First Contact

 Greetings! We offer you leaves of joy.
Greetings! We offer you leaves of joy.

When we first encounter a customer looking for tea or tea time, our initial approach is quite important. Whether coaching new staff members or just for our selves, having some suggestions, reminders and what seems to work for others helps greatly in improving this valuable interaction.


No one likes to be greeted by a sourpuss, even if they are one. It may seem to be a no-brainer, but those of us who are busy at work, deep in thought about topics such as scheduling, merchandising, “snowmageddon” or even the latest celebrity gossip, we can forget to transform our faces when someone enters. We might be thinking, “Happy to see you!” but when shifting our attention, our countenance may be stuck in our previous thought world and not necessarily shift as quickly as we’d like. Imagine your best friend just walked in unexpectedly and your face will light up! A warm welcoming smile should be the first greeting to set the tone for your visitor.


Once your face is with the program, it is important to verbally greet your guest (naturally!) Of course, saying hello and welcome to the store are implicit, but try to include a little extra information. Tell them about any specials going on that day, direct them to any samples you have brewing and give them a little brief insight into the layout of your store. Shoppers love to hear the deals of the day and get a little direction if they are new. Quick refreshers are nice for returning customers.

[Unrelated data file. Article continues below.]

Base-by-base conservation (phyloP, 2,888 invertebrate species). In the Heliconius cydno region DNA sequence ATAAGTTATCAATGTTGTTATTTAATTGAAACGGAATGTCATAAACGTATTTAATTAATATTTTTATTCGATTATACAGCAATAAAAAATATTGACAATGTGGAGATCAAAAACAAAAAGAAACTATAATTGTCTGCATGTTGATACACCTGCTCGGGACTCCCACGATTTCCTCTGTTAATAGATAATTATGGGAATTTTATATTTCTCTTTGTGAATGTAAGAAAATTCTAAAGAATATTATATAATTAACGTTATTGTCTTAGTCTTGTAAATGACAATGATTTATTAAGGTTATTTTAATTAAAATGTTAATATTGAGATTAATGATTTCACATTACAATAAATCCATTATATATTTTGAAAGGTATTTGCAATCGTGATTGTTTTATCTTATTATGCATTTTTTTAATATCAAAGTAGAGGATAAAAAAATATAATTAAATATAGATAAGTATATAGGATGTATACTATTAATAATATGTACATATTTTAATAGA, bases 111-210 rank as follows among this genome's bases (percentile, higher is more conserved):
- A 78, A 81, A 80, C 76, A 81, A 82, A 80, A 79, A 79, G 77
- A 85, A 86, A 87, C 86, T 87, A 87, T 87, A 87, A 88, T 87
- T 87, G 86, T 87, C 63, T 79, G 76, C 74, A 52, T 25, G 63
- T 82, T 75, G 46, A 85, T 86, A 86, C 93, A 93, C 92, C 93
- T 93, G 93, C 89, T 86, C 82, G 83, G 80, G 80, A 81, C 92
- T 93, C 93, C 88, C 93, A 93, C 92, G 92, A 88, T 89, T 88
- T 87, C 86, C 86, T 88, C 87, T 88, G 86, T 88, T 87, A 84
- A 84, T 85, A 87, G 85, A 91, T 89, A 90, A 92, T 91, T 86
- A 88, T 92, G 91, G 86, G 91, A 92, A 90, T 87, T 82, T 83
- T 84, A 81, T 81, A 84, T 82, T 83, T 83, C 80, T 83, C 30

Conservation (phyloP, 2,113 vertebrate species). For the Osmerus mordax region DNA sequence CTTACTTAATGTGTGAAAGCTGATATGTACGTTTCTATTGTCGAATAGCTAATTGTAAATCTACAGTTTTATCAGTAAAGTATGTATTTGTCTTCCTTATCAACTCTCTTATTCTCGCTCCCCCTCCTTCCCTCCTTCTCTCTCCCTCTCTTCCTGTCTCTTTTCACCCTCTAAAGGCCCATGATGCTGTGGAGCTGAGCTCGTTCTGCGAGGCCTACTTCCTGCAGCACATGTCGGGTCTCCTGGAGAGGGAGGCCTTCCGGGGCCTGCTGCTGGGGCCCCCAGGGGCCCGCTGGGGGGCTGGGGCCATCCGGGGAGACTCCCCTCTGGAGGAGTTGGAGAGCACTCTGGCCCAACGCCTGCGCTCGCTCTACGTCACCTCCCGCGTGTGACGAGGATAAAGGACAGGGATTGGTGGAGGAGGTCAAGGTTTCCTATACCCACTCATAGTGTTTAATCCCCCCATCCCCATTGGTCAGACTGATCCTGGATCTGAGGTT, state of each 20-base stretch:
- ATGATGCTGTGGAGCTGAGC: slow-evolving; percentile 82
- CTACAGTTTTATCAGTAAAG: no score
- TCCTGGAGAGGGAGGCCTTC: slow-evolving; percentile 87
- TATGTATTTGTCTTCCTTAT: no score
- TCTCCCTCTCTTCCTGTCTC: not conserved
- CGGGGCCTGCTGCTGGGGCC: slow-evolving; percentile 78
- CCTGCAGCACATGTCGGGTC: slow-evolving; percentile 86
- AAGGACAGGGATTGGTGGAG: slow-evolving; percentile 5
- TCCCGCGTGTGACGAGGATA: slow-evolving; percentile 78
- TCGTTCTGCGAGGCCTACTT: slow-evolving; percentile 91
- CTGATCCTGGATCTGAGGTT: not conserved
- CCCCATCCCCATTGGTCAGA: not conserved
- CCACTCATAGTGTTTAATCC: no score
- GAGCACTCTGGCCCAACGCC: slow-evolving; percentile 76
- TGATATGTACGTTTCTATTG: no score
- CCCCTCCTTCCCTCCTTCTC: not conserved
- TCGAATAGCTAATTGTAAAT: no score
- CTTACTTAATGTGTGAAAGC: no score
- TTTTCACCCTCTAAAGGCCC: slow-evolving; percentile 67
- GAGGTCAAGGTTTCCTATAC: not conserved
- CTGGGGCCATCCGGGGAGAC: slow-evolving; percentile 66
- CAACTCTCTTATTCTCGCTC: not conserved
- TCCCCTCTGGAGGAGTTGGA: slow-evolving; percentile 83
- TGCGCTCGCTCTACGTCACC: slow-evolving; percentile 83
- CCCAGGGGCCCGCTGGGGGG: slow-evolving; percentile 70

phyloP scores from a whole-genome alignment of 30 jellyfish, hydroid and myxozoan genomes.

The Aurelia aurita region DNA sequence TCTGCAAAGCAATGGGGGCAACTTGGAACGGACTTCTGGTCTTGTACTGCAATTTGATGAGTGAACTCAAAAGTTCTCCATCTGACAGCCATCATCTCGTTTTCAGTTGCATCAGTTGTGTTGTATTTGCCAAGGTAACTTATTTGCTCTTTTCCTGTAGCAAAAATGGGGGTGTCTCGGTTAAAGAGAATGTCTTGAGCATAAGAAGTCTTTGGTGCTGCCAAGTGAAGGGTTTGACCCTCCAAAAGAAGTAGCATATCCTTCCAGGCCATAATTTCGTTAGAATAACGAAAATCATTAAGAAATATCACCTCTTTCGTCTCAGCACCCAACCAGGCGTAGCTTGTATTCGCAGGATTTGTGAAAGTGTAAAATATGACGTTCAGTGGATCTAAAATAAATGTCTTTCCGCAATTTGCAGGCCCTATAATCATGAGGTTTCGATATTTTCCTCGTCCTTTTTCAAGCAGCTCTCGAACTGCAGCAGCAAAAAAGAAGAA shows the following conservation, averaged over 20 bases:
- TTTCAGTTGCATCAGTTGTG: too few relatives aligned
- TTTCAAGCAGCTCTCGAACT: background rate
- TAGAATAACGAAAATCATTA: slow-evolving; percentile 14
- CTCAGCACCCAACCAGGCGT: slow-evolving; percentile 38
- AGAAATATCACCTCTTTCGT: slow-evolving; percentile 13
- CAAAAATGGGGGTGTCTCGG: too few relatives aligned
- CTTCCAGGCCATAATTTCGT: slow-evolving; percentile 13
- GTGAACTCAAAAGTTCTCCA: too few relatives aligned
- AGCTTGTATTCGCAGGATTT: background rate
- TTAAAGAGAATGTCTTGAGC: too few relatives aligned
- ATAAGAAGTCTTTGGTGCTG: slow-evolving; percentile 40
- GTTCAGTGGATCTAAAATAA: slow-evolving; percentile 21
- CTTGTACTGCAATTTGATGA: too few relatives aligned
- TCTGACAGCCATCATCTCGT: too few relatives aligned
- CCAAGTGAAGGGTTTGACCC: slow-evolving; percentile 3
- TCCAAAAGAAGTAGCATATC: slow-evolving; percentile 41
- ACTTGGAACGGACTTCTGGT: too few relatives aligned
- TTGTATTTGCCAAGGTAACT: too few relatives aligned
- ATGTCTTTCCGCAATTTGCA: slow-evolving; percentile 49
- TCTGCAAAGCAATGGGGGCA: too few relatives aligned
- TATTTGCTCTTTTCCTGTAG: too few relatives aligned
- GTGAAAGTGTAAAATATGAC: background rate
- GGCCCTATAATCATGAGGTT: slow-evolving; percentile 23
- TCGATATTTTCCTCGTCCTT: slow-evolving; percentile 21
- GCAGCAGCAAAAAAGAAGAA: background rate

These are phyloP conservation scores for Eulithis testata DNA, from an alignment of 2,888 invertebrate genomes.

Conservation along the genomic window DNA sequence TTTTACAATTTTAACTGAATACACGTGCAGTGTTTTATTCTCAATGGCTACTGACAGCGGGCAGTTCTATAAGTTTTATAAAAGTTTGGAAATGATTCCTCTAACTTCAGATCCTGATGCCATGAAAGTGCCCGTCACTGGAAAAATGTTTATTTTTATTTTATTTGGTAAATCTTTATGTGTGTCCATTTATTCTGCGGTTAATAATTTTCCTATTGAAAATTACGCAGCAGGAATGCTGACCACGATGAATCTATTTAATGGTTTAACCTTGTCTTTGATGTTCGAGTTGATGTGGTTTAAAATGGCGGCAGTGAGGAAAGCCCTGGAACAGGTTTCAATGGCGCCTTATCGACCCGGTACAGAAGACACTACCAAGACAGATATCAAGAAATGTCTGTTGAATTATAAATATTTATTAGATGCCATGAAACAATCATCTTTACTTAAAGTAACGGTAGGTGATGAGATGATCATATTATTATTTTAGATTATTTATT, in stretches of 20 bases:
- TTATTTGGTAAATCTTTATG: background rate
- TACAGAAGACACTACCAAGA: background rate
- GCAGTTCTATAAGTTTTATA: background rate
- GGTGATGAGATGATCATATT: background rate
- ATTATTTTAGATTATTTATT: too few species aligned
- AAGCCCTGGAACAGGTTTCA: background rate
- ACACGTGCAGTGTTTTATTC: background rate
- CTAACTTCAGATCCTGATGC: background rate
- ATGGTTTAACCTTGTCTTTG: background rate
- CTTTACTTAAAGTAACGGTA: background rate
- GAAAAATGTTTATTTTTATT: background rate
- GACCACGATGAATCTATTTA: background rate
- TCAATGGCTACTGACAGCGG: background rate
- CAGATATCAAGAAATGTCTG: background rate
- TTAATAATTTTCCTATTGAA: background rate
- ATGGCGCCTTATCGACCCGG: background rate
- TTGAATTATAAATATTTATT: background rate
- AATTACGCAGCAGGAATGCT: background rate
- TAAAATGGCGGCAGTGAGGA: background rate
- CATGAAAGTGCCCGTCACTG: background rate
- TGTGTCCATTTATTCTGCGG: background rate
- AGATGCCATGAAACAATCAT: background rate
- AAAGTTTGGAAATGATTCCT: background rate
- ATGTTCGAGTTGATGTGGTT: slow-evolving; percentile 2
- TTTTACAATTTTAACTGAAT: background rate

At this point it is nice to let your customer absorb the information you’ve just provided. Give them a minute or two to look around and process. People like to get their bearings and form tea thoughts or questions.

Check In

After a minute or two, ask conversation-starting questions such as “what is your favorite tea?” or “have you ever tried an oolong?” Departing from the typical “what do you want to buy?” type inquiries will create a more engaging interaction and hopefully relax the customer wary of high-pressure sales tactics. The added value of these conversational questions is the insight they can provide about the type of tea enjoyment the customer seeks and how you can potentially help.

From this point, our First Contact is complete and hopefully these tips will help you to gain a new tea friend/customer. Good luck!